Written by The Fish
(Fair warning, potential for ranting in the following post.)
Like the rest of America, I have been incredibly frustrated with the increasingly partisan tactics and squabbles in the federal government. When one party's stubborn ideological stance creates a crisis in our govenment serious enough that the media is predicting a market crash in response, we all see that there is a problem.
Where most observers might just stop at "all our representatives are being jackasses," (which I agree with wholeheartedly) to explain the trends that brought us all to this era of blockheaded politicians, it's also possible that advances in communication technology make this behavior inevitable.
Communication is so simple right now, media so cheap to create and distribute, that we have even given a name to the cottage industry of news and opinion has been granted the term "citizen journalist." The internet and mobile communication has proven to be a democratizing force that has brought revolution and social change in the "arab spring," validating the power of free information and free speech to change the world.
But fundamental behind the new era of communication is a shift from broadcasting to narrowcasting. There are many elements to it; Digital TV and radio pack tens (or hundreds) of stations into the wavelength that used to hold one analog station, digital cable and satellite radio expand that even further by offering tens of thousands of programming choices, RSS (that stands for Real Simple Syndication) running, people spend half their time on increasingly 'important' social networks, web 2.0, and all the news that you could ever need you can get off your cell phone.
What all of this technology is geared toward is to bring you, the consumer, the content you want to see/read/hear as easily and reliably as possible. If you get the information you like reliably from one source, that means you will reliably come back to that source. Which means that source can count you as a regular, predicatble number for their advertising reach, which in turn makes advertisers happy, and makes for a sucessful media business.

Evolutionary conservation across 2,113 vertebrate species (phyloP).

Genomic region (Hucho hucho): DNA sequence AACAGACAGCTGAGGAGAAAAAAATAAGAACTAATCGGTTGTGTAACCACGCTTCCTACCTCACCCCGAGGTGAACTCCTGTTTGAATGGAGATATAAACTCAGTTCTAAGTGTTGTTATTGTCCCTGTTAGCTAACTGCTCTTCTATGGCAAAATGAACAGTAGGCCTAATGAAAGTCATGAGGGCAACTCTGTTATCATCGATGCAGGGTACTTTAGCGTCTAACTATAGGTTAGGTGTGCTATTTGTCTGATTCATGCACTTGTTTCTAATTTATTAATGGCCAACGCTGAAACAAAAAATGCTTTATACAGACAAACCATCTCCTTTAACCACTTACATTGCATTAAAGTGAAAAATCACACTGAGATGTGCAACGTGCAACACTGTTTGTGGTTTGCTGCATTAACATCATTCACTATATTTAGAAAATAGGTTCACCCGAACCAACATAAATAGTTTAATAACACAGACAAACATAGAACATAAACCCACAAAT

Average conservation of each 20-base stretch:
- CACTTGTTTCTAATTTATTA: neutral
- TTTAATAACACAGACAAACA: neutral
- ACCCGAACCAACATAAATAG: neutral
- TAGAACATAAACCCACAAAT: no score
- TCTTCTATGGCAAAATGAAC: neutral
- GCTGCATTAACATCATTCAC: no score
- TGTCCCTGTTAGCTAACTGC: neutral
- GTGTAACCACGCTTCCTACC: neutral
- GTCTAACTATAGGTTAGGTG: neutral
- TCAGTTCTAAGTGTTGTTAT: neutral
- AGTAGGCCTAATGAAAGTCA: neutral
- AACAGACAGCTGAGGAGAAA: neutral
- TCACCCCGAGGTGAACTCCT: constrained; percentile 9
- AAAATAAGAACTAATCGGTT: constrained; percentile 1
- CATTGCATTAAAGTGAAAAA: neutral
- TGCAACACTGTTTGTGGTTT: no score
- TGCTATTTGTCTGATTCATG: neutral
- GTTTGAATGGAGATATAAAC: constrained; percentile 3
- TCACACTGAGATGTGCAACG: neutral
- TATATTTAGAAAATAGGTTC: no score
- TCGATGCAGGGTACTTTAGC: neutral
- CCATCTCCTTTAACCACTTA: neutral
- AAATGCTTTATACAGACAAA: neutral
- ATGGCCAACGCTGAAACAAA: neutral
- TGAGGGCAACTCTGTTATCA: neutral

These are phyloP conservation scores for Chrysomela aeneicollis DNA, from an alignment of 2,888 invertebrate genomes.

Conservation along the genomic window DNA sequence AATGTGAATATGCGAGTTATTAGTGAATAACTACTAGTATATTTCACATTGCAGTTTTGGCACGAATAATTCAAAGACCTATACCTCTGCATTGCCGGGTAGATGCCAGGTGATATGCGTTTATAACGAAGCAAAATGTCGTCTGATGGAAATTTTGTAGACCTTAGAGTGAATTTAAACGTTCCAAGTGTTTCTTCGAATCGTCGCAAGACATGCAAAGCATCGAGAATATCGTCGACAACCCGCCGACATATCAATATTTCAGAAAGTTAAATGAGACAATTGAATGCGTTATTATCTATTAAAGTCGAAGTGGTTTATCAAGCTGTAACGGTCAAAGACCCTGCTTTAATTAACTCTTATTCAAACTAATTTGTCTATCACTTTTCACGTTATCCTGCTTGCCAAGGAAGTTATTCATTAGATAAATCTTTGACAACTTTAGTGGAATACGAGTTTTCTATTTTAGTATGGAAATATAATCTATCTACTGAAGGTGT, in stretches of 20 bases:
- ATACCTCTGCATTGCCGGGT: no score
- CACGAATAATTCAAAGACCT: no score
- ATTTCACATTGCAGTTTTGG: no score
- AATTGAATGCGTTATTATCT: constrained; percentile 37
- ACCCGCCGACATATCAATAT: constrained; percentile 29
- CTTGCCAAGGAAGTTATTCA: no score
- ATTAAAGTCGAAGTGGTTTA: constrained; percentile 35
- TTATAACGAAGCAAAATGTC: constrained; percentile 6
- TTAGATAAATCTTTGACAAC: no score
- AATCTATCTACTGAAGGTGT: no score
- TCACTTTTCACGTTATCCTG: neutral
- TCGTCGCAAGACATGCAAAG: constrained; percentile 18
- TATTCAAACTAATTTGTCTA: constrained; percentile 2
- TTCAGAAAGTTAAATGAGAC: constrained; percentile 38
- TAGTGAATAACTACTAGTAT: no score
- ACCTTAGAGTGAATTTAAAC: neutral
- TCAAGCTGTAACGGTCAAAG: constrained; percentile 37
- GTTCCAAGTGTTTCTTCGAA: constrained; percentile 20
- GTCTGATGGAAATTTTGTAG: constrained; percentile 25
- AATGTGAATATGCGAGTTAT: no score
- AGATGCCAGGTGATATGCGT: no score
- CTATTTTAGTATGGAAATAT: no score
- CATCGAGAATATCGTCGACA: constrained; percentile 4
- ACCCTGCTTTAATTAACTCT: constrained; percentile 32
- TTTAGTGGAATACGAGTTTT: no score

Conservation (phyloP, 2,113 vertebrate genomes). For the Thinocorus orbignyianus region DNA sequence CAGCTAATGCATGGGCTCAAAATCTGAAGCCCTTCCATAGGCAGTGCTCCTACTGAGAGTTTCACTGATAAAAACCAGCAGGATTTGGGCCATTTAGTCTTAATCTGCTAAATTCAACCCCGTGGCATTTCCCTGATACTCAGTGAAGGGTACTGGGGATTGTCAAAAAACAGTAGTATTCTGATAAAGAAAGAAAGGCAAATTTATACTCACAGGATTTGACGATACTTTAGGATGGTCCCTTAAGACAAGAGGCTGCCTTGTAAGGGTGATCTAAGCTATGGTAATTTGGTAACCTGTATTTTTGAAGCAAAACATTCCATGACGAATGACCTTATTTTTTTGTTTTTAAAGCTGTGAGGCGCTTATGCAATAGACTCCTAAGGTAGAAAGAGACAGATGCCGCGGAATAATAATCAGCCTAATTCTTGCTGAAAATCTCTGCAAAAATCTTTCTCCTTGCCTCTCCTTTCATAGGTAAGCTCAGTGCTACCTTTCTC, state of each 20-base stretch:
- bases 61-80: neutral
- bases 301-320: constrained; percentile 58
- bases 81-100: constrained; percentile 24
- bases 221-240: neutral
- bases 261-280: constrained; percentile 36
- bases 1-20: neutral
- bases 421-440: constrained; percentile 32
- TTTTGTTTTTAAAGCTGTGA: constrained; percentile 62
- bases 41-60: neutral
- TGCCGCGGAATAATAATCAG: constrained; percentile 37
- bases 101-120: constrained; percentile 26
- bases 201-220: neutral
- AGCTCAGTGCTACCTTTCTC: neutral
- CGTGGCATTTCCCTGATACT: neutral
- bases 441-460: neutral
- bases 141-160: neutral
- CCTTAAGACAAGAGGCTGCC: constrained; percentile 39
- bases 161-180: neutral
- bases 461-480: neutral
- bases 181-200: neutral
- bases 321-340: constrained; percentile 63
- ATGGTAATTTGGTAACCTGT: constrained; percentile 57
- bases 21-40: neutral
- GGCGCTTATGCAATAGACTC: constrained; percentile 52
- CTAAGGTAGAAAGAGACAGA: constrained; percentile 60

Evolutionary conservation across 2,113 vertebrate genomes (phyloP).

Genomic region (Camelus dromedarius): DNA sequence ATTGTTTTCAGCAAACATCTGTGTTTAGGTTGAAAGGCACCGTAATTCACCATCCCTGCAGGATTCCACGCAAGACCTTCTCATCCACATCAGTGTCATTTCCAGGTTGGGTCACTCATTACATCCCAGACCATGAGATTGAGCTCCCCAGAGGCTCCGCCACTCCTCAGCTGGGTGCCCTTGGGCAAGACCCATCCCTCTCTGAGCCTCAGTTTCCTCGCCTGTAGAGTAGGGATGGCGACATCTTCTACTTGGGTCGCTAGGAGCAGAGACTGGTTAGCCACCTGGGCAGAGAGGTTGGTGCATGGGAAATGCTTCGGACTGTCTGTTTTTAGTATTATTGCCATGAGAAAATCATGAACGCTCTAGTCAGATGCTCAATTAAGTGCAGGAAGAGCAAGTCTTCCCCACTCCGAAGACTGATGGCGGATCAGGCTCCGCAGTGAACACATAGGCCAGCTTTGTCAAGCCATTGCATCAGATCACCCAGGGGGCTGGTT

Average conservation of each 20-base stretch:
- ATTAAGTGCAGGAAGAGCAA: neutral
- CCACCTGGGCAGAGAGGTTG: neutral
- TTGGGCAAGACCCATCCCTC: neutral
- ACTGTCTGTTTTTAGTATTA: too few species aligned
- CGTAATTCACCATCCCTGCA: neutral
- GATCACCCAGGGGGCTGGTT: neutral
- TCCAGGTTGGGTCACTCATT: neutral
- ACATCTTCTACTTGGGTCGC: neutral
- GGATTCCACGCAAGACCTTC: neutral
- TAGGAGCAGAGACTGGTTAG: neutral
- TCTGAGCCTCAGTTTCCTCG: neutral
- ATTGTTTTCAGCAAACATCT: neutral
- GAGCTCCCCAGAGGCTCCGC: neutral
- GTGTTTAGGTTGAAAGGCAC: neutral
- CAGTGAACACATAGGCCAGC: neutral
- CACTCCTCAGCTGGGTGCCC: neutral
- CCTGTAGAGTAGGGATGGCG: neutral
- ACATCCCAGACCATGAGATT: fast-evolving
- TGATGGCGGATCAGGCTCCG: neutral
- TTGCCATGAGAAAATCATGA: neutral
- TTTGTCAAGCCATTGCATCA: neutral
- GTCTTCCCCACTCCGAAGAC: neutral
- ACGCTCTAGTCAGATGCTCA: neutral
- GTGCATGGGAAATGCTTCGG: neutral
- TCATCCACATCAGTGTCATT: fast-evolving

The downside of this? In choosing news and media based on one's existing opinioins and preferences, the narrowcasting methodolgy has set up a giant cognitive feedback system that informs us 24/7 that we are right, that there are people out there that support our opinions. Worse, even when we do see media that challenges our assumptions, it can be more easily written off as "having an agenda" or "just a minority opinion."
And just as we select our facebook friends, our twitter feeds, our news outlets... well, our representatives are using the same technology to create the same positive reinforcement feedback loops and getting the same tunnelvision effect. Even if you've got an opinion shared by less than 10 percent of the population, it can feel like the whole world is behind you, because that's all you ever see and hear. Your opinion, and all those annoying people that have a different view (who have an agenda anyway, and you never have to listen to.)
At least, this is how I explain where America finds its self. With politicans who get up on national platforms and make insane and outrageous statements on a regular basis, who seem to have no common sense, and yet are convinced that all of america is behind them. This is what is reinforcing a national "us or them mentality," and convincing our elected officials that there aren't any moderates out here in the country any more. This is certainly what is behind fanatic extremists such as Anders Behring Breivik in Sweden, just as strongly as it motivated just a few hundred Tunisians and Egyptions to take an otherwise insane stand against their own governments.
And it's why the governor of Texas and presidential hopeful can deny the scientific evidence for climate change even while his own state is suffering the worst drought in history, while New England experiences historic flooding.
We obviously can't roll back the technology, and go back to a time when three networks gave us all our news and opinions. That would be equally foolish anyway, relying on a the hegemonic media aristocracy to control the national dialogue. We probably can't even reign it in.
But we do have to, as a nation, be aware enough to halt that feedback mechanisim and retain some common sense. We can blame the politicans all we want, but they are listening. They are listening to a very vocal minority that are telling them exactly what they want to hear. That's where we have to choose how we use the technology.
If we don't stop this runaway narrowcasting train, the insane brinksmanship from the 2011 debt debate will undoubtedly be onlt the first volley in an insane partisan cataclysm as our society, "freed" and "enlightend" by the information revolution, slowly tears itself apart into clans and subcultures.
Sunday, September 11 2011, 04:36 PM